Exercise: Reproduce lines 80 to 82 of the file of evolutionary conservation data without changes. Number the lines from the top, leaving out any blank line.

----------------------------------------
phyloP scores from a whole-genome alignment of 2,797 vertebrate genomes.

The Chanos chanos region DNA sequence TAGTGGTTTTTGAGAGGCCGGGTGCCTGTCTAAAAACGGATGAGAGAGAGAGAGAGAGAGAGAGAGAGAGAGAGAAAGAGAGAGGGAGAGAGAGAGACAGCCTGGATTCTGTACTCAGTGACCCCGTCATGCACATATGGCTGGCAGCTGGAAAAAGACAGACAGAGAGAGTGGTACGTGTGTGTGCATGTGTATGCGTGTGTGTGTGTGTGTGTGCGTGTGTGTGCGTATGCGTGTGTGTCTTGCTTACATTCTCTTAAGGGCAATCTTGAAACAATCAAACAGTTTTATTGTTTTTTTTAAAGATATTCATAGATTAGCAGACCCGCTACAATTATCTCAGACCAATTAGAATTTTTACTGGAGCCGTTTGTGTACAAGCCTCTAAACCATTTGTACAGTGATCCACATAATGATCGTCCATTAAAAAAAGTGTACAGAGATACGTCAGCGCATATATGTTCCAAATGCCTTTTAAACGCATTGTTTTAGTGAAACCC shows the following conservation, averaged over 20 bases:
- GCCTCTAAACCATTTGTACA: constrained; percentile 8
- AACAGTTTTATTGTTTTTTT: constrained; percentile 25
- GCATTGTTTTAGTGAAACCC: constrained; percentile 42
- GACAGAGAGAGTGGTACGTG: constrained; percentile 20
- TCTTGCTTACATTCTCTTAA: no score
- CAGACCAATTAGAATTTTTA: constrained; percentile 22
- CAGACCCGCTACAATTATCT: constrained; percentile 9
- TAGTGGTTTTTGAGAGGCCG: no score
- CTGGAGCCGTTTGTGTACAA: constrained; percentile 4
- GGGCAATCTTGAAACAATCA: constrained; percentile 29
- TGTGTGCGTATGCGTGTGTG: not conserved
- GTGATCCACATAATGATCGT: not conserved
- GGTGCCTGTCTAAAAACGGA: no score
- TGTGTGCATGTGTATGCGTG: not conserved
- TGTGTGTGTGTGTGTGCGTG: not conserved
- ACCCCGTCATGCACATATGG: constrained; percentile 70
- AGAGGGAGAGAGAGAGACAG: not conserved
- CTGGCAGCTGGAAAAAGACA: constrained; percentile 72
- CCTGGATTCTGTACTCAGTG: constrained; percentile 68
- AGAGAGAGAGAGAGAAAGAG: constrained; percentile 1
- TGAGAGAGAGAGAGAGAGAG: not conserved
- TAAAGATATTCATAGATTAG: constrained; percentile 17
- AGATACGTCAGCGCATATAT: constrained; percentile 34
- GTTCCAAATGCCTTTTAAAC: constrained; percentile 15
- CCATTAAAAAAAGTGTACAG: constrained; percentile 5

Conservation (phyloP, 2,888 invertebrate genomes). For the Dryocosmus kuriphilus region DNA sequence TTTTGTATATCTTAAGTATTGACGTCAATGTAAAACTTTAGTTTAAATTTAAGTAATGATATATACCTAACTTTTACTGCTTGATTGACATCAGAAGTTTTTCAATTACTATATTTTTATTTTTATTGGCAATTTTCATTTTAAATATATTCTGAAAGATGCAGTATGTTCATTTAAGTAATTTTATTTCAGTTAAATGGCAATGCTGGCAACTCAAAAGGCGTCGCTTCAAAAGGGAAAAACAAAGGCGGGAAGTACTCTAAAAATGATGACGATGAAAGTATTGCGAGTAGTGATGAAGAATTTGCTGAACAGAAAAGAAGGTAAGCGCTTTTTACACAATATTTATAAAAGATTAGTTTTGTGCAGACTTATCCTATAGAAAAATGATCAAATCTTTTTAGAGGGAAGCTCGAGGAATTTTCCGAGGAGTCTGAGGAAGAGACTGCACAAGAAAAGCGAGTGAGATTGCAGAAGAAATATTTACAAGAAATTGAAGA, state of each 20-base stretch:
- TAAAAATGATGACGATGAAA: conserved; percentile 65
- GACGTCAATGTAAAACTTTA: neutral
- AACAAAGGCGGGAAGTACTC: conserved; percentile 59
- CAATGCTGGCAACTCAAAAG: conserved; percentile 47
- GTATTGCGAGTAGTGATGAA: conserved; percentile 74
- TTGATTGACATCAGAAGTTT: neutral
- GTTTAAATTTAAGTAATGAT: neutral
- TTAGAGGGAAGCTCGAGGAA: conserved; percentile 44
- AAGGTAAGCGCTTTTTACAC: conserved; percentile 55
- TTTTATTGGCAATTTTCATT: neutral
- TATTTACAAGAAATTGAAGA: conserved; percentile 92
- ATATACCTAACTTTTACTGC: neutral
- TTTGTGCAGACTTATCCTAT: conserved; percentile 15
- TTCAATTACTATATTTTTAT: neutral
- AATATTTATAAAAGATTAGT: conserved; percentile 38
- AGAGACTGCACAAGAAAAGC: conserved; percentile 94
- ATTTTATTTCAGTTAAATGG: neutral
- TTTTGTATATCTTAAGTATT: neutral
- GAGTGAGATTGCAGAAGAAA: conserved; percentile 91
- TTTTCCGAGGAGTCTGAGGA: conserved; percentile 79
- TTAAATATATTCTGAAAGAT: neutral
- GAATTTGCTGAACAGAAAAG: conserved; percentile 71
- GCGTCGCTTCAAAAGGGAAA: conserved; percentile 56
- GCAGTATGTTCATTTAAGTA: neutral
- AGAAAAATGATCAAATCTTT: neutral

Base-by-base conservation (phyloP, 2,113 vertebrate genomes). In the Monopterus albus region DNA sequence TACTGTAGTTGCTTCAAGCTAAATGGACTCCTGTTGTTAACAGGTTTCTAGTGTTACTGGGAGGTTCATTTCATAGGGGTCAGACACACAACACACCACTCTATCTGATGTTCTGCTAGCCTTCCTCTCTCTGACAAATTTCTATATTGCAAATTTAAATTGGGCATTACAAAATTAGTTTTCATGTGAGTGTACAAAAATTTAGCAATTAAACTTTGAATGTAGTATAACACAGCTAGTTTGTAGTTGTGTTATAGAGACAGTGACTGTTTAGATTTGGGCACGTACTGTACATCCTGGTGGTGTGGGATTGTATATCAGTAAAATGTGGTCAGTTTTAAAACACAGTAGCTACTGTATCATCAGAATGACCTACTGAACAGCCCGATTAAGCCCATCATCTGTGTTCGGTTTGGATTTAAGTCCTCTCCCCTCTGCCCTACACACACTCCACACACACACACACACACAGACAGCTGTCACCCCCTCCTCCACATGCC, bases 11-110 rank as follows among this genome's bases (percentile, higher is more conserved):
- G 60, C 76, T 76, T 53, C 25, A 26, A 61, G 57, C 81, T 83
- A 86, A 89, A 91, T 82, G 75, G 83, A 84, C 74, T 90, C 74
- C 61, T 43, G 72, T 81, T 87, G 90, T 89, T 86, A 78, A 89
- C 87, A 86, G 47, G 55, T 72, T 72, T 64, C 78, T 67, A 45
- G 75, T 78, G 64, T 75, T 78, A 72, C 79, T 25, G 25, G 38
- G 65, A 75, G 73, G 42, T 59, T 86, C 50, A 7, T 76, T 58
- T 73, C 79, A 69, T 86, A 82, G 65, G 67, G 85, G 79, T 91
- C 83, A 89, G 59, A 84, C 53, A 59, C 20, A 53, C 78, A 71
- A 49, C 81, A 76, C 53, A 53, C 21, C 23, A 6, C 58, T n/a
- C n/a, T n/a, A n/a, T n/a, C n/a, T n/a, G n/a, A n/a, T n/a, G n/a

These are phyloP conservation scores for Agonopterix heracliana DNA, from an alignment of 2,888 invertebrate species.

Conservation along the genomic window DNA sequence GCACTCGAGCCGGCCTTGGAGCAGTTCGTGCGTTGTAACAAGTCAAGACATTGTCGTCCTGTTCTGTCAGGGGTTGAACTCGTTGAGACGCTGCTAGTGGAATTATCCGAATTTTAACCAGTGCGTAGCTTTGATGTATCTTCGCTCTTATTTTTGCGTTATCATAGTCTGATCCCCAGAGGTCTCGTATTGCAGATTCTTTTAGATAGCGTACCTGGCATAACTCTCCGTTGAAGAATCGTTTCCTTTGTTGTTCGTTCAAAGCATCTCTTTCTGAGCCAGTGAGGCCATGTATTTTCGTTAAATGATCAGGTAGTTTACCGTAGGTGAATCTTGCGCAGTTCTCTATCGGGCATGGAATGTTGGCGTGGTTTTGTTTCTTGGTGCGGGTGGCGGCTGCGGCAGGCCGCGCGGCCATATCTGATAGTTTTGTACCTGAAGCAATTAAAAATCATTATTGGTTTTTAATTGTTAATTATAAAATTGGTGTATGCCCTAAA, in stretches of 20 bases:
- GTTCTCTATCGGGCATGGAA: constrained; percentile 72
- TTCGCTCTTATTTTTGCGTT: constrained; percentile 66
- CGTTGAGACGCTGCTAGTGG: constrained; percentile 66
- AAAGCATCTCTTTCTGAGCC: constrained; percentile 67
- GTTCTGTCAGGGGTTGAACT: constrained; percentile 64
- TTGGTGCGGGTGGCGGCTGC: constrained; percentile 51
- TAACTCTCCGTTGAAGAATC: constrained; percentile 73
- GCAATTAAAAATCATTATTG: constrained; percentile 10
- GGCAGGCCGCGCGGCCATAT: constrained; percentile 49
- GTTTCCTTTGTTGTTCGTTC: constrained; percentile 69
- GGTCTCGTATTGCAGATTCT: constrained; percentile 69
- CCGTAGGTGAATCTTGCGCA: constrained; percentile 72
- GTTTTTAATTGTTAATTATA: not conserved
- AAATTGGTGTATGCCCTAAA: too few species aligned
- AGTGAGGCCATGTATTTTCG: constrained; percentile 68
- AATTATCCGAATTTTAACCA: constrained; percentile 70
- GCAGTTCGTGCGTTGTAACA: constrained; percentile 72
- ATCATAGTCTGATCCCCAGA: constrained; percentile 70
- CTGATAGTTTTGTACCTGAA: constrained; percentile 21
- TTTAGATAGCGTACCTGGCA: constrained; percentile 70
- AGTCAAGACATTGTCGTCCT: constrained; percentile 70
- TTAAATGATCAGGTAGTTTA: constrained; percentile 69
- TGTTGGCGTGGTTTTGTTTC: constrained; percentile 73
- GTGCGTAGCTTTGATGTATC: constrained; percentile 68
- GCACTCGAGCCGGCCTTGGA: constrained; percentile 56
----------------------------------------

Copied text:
- AAATTGGTGTATGCCCTAAA: too few species aligned
- AGTGAGGCCATGTATTTTCG: constrained; percentile 68
- AATTATCCGAATTTTAACCA: constrained; percentile 70